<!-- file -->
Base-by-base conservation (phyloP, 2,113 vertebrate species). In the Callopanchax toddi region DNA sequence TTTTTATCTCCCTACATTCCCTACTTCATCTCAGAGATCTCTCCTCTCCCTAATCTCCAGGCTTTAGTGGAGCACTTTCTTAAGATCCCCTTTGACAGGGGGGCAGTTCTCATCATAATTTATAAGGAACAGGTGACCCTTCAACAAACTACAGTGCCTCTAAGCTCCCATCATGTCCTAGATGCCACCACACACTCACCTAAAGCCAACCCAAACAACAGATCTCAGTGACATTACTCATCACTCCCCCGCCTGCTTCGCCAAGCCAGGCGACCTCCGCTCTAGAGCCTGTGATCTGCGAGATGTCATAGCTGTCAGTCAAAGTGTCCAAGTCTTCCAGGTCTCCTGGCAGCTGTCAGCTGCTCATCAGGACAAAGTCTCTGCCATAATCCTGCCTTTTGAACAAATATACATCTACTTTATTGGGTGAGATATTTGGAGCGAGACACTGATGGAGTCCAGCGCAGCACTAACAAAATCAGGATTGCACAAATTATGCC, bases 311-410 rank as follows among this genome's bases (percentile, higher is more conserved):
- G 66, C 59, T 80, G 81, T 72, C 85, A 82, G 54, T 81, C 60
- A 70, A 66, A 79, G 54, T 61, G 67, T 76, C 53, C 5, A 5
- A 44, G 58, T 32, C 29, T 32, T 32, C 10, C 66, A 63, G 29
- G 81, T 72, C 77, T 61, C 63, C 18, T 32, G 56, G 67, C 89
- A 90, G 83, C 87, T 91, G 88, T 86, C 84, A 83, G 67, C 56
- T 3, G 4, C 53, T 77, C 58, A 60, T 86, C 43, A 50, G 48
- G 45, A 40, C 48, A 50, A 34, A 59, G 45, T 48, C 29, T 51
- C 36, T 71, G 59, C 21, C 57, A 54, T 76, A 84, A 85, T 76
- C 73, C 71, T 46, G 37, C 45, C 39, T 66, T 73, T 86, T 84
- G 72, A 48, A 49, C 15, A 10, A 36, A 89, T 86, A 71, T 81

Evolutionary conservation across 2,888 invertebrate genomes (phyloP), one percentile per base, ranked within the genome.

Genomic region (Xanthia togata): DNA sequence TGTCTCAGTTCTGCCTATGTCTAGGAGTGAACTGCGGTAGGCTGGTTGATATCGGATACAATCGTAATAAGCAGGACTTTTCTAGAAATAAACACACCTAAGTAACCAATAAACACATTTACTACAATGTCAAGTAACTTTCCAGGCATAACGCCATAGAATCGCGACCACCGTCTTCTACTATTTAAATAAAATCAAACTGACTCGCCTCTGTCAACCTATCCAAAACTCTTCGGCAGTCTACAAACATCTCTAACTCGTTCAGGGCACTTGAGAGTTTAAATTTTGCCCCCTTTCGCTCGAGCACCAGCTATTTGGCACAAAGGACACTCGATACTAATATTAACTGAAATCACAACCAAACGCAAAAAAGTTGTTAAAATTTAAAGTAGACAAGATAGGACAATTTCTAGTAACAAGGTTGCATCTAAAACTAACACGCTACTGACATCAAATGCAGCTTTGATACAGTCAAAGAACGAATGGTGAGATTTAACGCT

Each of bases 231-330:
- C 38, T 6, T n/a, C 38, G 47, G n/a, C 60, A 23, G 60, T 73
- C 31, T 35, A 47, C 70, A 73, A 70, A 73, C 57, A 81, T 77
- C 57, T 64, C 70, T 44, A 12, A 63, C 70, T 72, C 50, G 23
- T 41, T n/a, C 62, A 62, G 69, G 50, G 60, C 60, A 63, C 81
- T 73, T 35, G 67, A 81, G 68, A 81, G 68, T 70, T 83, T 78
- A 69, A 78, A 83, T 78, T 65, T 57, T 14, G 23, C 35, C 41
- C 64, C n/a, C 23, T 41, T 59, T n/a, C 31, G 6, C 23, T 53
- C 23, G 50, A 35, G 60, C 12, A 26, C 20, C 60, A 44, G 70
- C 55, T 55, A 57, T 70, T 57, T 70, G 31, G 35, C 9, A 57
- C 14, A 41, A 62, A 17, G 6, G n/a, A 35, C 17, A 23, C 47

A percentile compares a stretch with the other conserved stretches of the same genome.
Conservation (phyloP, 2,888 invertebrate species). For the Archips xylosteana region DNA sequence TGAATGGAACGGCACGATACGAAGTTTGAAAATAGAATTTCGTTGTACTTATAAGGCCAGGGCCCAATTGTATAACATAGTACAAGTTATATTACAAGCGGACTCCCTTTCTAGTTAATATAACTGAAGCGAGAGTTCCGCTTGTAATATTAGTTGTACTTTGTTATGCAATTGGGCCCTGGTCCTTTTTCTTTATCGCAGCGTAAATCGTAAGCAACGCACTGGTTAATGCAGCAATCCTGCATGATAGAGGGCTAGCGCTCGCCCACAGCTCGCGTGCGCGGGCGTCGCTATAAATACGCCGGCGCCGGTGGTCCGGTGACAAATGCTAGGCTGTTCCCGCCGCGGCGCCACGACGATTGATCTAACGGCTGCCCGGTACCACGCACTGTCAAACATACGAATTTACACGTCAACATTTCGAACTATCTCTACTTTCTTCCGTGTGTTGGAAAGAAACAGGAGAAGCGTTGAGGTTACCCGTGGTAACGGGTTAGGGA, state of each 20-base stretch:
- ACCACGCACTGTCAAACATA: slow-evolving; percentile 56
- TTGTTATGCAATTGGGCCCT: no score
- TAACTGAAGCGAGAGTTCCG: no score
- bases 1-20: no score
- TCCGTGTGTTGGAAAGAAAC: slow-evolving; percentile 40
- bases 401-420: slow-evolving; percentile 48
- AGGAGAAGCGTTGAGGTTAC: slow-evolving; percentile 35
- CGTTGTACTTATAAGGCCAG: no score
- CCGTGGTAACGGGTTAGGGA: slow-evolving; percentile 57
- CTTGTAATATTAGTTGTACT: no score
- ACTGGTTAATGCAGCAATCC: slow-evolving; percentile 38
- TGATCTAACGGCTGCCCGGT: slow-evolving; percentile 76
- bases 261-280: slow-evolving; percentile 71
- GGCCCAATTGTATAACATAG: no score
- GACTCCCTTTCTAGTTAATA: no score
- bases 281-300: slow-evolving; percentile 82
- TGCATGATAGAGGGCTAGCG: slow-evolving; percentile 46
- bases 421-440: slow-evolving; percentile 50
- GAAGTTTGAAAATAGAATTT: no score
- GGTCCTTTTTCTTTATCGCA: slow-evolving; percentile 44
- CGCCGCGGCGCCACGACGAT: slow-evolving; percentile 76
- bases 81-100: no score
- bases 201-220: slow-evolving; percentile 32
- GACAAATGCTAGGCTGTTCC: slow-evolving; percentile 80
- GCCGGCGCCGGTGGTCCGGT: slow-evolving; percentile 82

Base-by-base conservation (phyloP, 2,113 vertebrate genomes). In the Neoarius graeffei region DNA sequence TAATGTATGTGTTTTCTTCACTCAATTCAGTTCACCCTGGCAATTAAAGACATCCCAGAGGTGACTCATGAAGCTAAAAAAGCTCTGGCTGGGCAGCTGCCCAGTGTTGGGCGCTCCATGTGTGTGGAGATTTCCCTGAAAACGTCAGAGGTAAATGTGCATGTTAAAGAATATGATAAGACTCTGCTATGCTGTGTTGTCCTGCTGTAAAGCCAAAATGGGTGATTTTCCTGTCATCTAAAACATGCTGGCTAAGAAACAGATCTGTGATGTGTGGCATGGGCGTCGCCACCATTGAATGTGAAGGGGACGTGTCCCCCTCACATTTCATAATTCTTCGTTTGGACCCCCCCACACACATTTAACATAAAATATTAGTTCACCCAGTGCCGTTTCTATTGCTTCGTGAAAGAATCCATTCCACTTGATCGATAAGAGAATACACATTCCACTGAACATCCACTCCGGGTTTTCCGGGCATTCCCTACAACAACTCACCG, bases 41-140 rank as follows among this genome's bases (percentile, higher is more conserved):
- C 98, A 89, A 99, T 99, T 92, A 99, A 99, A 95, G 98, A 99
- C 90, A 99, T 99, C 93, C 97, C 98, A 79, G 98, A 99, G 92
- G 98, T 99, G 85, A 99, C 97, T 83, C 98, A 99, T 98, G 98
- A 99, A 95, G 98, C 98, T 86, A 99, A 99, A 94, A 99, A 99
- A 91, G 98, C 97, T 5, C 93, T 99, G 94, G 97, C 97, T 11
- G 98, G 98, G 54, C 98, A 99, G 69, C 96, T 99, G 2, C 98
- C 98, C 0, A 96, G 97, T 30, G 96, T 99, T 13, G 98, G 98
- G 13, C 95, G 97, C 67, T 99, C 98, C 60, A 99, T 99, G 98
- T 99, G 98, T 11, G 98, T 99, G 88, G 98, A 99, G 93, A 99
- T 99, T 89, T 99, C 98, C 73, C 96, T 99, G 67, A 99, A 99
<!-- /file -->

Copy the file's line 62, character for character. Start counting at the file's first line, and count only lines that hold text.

- T 99, T 89, T 99, C 98, C 73, C 96, T 99, G 67, A 99, A 99